understand that some ecms are programmed to run a cycle for about 150 miles before they are completely ok, it won't hurt anything but for inspection purposes you need to drive around before going to an inspection station.
I know this is 5.9L information but it might just fit... (Who knows)
The PCM and ECM monitor many different circuits in the powertrain system. If the ECM or PCM senses a problem with a monitored circuit often enough to indicate an actual problem, it stores a Diagnostic Trouble Code (DTC) in the ECM’s or PCM’s memory. With certain DTC’s, if the problem is repaired or ceases to exist, the ECM or PCM cancels the code after 40 warm-up cycles. Certain other DTC’s may be cancelled after 1 or 2 good “trips”. Refer to Trip Definition. DTC’s that affect vehicle emissions illuminate the Malfunction Indicator Lamp (MIL). The MIL is displayed as an engine icon (graphic) on the instrument panel. Refer to Malfunction Indicator Lamp.
Certain DTC’s will set a “P1693 companion DTC” in the opposite control module. This means that after repair, the DTC must be erased from both modules. Certain criteria must be met before the ECM or PCM will store a DTC in memory. The criteria may be a specific range of engine RPM, throttle opening, engine temperature or input voltage. The ECM or PCM might not store a DTC for a monitored circuit even though a malfunction has occurred. This may happen because one of the DTC criteria for the circuit has not been met. For example, assume the DTC criteria requires the ECM to monitor the circuit only when the engine operates between 750 and 2000 RPM. Suppose the sensor’s output circuit shorts to ground when engine operates above 2400 RPM (resulting in 0 volt input to the ECM). Because the condition happens at an engine speed above the maximum threshold (2000 rpm, the ECM will not store a DTC. There are several operating conditions for which the ECM and PCM monitors and sets DTC’s. Refer to Monitored Systems, Components, and Non-Monitored Circuits.
Refer to the Diagnostic Trouble Code chart (list). Remember that DTC’s are the results of a system or circuit failure, but do not directly identify the failed component or components. Various diagnostic procedures may actually cause a diagnostic monitor to set a DTC. For instance, disconnecting a relay or removing an electrical connector while the engine is running. When a repair is completed and verified, connect the DRB scan tool to the 16–way data link connector to erase all ECM and PCM DTC’s and extinguish the MIL.
Self Erasing Of Error Codes
The Trip is essential for running monitors and extinguishing the MIL. In OBD II terms, a trip is a set of vehicle operating conditions that must be met for a specific monitor to run. All trips begin with a key cycle.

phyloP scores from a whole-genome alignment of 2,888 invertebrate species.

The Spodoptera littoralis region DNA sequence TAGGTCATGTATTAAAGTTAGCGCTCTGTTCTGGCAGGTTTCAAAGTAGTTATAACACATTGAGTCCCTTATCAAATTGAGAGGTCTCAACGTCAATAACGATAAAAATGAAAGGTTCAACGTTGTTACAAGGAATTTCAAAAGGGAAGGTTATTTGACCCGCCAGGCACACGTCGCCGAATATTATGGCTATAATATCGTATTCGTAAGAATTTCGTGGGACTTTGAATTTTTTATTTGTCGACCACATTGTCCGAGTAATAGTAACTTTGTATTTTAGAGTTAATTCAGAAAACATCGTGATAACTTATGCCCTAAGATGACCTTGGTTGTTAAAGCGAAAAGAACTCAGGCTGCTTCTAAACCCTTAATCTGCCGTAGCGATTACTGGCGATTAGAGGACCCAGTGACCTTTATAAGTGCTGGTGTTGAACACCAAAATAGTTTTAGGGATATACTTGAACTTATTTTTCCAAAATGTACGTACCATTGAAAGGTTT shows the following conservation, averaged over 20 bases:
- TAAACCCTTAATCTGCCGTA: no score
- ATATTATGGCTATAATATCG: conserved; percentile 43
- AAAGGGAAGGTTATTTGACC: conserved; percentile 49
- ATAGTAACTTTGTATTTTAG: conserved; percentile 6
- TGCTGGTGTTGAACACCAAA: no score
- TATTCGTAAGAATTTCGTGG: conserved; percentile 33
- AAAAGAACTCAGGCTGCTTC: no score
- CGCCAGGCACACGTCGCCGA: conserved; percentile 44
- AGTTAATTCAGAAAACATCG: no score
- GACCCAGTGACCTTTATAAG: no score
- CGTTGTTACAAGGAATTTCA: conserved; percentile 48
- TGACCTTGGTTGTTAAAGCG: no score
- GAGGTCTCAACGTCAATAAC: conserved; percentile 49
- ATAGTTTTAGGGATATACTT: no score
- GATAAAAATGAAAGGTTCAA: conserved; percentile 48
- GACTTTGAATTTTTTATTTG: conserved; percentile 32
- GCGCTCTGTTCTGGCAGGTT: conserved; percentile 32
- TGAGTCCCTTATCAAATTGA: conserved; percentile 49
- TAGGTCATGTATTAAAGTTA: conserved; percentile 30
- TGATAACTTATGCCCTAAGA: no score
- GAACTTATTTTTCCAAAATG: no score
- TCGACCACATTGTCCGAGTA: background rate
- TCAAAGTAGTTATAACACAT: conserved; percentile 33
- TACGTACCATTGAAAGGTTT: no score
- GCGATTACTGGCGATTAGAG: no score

The Good Trip counters are as follows:
● Specific Good Trip
● Fuel System Good Trip
● Misfire Good Trip
● Alternate Good Trip (appears as a Global Good Trip on DRB III)
● Comprehensive Components
● Major Monitor
● Warm-Up Cycles
Specific Good Trip
The term Good Trip has different meanings depending on the circumstances:
●If the MIL is OFF, a trip is defined as when the Oxygen Sensor Monitor and the Catalyst Monitor have been completed in the same drive cycle.
● If the MIL is ON and a DTC was set by the Fuel Monitor or Misfire Monitor (both continuous monitors), the vehicle must be operated in the Similar Condition Window for a specified amount of time.
● If the MIL is ON and a DTC was set by a Task Manager commanded once-per-trip monitor (such asthe Oxygen Sensor Monitor, Catalyst Monitor, Purge Flow Monitor, Leak Detection Pump Monitor, EGR Monitor or Oxygen Sensor Heater Monitor), a good trip is when the monitor is passed on the next startup.
● If the MIL is ON and any other emissions DTC was set (not an OBD II monitor), a good trip occurs when the Oxygen Sensor Monitor and Catalyst Monitor have been completed, or two minutes of engine run time if the Oxygen Sensor Monitor and Catalyst Monitor have been stopped from running.
Fuel System Good Trip
To count a good trip (three required) and turn off the MIL, the following conditions must occur:
● Engine in closed loop
● Operating in Similar Conditions Window
● Short Term multiplied by Long Term less than threshold
● Less than threshold for a predetermined time If all of the previous criteria are met, the PCM will count a good trip (three required) and turn off the MIL.
Misfire Good Trip
If the following conditions are met the PCM will count one good trip (three required) in order to turn off the MIL:
● Operating in Similar Condition Window
● 1000 engine revolutions with no misfire
Once the MIL has been extinguished by the Good Trip Counter, the PCM automatically switches to a Warm-Up Cycle Counter that can be viewed on the DRB III. Warm-Up Cycles are used to erase DTCs and Freeze Frames. Forty Warm-Up cycles must occur in order for the PCM to self-erase a DTC and Freeze Frame. A Warm-Up Cycle is defined as follows:
● Engine coolant temperature must start below and rise above 160° F
● Engine coolant temperature must rise by 40° F
● No further faults occur